News Release: The Northwest Florida Water Management District
HAVANA - The Northwest Florida Water Management District Governing Board last week approved up to $443,000 in grant funding to the City of Apalachicola for the construction of a water quality improvement project in Apalachicola Bay. This funding builds upon $71,500 in District funding previously provided for the design and engineering phase of this stormwater improvement project, which will treat stormwater that currently discharges directly into Apalachicola Bay.
“Protecting the Apalachicola River and Bay remains one of the District’s top priorities,” said Executive Director Jon Steverson. “We look forward to continuing to work with the City, state agencies and other stakeholders to improve water quality and restore flow to the Bay.”
The Battery Park Basin Stormwater Improvement Project consists of two primary components designed to improve stormwater quality before it discharges into Apalachicola Bay—a treatment system in the upper reaches of the basin and a baffle box near the Bay. The project will treat stormwater and separate pollutants including nutrients, bacteria, suspended solids and heavy metals from stormwater before it discharges it into the bay, improving water quality and protecting aquatic habitat. Currently, stormwater within the 67 acre Battery Park basin discharges directly into the Bay with little or no treatment.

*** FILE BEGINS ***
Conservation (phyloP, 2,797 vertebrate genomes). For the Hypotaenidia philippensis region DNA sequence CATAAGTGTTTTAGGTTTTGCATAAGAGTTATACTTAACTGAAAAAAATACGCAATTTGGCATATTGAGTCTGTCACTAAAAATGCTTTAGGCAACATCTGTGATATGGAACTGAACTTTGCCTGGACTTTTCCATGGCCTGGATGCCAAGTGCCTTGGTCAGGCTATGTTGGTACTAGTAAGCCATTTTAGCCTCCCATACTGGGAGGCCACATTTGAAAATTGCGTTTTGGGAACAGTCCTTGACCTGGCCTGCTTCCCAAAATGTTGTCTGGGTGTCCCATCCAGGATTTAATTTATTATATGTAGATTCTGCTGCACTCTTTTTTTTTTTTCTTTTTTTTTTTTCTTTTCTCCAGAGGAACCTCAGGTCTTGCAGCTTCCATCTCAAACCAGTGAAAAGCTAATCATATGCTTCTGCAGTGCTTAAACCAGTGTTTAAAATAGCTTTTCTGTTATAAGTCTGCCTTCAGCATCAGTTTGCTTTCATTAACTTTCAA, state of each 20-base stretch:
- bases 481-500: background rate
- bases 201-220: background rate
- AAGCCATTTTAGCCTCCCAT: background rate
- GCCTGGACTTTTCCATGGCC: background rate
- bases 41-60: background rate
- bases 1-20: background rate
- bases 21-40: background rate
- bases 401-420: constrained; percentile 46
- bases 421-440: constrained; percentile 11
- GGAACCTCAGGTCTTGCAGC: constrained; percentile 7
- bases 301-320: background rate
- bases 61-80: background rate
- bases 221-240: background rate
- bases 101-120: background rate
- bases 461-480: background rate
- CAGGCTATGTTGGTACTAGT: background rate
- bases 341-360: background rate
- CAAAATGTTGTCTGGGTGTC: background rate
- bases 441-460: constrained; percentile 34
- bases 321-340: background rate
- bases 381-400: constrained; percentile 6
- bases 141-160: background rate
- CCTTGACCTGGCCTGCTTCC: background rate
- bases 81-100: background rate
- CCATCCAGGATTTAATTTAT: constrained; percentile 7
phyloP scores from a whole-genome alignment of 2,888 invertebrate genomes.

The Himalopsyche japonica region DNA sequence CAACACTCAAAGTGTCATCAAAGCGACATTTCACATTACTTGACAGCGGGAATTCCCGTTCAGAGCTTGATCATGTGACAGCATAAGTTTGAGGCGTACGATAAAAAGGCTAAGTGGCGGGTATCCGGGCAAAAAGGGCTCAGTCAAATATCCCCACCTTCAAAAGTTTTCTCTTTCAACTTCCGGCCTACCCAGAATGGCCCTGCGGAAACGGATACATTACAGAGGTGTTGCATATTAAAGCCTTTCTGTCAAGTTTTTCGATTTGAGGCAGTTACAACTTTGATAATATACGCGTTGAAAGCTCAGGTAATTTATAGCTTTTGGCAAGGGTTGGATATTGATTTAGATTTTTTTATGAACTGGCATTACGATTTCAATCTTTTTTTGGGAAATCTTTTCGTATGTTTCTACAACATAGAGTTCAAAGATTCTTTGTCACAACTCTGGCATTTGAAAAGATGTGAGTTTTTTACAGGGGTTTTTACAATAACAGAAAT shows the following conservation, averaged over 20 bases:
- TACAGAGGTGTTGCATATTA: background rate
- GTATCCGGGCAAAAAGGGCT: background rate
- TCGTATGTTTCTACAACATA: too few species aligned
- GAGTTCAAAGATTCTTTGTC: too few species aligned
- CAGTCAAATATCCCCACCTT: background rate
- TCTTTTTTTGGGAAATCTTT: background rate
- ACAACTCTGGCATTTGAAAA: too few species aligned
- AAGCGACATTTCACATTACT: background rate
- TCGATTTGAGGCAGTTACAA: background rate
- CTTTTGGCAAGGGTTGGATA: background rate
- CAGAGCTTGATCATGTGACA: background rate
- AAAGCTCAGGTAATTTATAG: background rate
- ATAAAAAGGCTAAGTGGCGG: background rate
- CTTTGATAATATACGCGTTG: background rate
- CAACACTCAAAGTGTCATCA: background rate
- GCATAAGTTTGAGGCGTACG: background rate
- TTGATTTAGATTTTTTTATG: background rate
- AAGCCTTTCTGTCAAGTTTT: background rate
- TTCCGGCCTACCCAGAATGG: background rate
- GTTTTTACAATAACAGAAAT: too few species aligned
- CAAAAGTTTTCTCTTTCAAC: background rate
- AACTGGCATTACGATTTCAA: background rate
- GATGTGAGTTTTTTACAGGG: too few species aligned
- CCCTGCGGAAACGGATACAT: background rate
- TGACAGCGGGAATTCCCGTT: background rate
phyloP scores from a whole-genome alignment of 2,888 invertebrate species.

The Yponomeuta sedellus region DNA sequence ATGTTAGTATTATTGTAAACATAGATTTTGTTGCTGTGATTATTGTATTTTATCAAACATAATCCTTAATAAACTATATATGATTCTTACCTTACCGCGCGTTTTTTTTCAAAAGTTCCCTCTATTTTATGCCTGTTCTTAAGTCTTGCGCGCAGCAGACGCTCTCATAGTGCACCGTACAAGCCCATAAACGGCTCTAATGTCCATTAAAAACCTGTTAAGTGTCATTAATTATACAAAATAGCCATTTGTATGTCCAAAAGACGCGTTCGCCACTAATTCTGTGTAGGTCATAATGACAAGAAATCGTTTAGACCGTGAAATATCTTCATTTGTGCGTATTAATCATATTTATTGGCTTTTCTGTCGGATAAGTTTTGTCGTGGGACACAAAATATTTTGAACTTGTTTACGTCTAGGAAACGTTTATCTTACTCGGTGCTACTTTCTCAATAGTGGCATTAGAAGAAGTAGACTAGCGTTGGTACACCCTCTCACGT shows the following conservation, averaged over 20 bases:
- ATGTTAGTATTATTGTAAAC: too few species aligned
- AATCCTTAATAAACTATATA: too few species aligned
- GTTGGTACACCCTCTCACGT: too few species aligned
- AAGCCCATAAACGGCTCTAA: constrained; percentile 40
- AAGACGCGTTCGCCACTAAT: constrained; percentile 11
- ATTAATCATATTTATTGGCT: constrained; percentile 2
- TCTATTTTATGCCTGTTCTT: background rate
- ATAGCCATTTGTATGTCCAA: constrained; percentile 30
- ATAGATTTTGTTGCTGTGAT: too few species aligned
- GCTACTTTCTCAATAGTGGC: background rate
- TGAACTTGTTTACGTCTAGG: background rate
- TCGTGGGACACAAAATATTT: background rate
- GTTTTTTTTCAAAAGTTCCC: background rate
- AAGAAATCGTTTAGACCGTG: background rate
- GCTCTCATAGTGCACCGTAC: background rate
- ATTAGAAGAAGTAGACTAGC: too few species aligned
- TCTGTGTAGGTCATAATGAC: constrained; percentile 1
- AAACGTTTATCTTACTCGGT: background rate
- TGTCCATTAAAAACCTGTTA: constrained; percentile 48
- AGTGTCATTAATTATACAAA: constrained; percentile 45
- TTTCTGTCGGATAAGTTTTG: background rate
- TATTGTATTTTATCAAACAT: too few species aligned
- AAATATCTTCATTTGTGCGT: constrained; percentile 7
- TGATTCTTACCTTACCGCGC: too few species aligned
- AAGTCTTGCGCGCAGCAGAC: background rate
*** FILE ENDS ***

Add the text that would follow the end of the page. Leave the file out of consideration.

Along with improving the quality of water entering the Bay, the Battery Park project provides stormwater infrastructure that will help address localized flooding within the Battery Park basin.
The District remains committed to the restoration of the Apalachicola River and Bay. The District’s 2013-2014 budget includes a total of $4.7 million for Apalachicola River and Bay watershed protection and restoration, including $3 million proposed by Governor Rick Scott and approved by the Florida Legislature as part of the state’s Fiscal Year 2013-2014 budget. Funding for the Battery Park project is allocated by the District through its Surface Water Improvement and Management (SWIM) program.